An IRA is not a type of investment in and of itself. It’s a type of account that serves as a holding account for your assets. Within a single account, you can invest in a variety of assets. Your IRA provider is the custodian of your account and will invest the funds according to your terms and objectives. It is a straightforward method to get a head start on saving for the future while also offering tax benefits.
How Does an IRA Work?
An IRA account can be opened at a bank, a brokerage firm, a mutual fund company, an insurance company, or a variety of other financial institutions. Your money will be invested in CDs, bonds, mutual funds, equities, and nearly any other sort of asset on the market by a broker or other representative of the firm. You may have some control over your account and can select how to direct portions of your funds in specific instances.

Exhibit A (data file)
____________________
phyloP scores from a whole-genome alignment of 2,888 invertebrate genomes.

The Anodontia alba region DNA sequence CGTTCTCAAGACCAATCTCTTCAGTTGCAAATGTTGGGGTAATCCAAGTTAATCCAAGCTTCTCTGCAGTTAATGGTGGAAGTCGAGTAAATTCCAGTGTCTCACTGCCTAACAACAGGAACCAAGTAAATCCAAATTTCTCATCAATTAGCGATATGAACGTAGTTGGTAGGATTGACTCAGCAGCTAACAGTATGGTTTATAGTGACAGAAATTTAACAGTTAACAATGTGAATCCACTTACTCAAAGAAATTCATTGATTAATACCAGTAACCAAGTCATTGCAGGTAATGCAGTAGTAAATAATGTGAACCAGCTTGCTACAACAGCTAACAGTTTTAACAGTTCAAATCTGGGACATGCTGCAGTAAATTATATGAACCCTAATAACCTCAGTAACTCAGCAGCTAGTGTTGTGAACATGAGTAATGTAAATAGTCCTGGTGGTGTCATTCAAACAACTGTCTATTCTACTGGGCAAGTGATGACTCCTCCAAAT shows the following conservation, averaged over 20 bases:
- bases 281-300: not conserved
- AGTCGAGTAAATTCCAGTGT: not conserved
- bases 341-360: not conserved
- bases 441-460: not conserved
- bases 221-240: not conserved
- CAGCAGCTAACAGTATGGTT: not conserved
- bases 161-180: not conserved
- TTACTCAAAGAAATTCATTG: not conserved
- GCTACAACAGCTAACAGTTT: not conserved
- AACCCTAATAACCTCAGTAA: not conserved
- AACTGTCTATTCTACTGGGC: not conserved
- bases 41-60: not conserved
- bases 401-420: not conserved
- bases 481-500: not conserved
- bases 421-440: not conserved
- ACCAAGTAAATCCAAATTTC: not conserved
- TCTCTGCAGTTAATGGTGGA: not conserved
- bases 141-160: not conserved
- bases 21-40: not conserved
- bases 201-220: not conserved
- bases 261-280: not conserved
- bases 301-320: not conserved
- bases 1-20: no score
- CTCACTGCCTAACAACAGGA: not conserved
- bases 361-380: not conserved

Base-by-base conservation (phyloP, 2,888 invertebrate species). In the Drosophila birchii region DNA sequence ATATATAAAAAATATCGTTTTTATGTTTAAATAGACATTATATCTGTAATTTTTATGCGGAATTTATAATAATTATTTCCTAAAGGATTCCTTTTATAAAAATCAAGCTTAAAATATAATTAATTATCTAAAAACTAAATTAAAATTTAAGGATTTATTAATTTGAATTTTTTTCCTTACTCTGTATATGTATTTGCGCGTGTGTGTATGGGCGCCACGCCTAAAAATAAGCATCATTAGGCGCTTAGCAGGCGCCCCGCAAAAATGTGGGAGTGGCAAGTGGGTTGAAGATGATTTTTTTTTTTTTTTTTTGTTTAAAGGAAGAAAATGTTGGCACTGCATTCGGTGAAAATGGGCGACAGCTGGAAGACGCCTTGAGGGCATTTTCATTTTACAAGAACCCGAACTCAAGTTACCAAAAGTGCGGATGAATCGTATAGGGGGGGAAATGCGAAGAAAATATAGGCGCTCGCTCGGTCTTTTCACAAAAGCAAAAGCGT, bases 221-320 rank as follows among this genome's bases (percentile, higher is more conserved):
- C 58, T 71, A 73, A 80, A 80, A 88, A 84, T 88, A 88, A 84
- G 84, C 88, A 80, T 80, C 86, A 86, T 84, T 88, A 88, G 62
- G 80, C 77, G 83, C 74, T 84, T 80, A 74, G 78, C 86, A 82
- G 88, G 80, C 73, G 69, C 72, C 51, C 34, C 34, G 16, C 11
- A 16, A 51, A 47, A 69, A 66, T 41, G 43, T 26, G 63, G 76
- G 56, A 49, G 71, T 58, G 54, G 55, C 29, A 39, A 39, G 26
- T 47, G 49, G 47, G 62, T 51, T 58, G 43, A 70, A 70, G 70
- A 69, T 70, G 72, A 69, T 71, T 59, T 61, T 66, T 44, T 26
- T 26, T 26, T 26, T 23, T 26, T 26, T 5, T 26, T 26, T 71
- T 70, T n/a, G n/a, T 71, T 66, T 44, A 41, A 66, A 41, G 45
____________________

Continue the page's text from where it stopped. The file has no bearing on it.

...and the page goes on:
Types of IRAs:
Traditional IRA – contributions are made with money that you may be able to deduct on your taxes, and any earnings grow tax-deferred until you withdraw them in retirement. Many retirees find themselves in a lower tax band than they were prior to retirement, therefore the money may be taxed at a lower rate due to the tax deferral.
Roth IRA – contributions are made using money that has already been taxed (after-tax), and your money may grow tax-free, with tax-free withdrawals in retirement, if certain conditions are met.
Rollover IRA – Money from a qualifying retirement plan is “rolled over” into this traditional IRA. Rollovers are the transfer of qualified assets from an employer-sponsored plan, such as a 401(k) or 403(b), to an individual retirement account.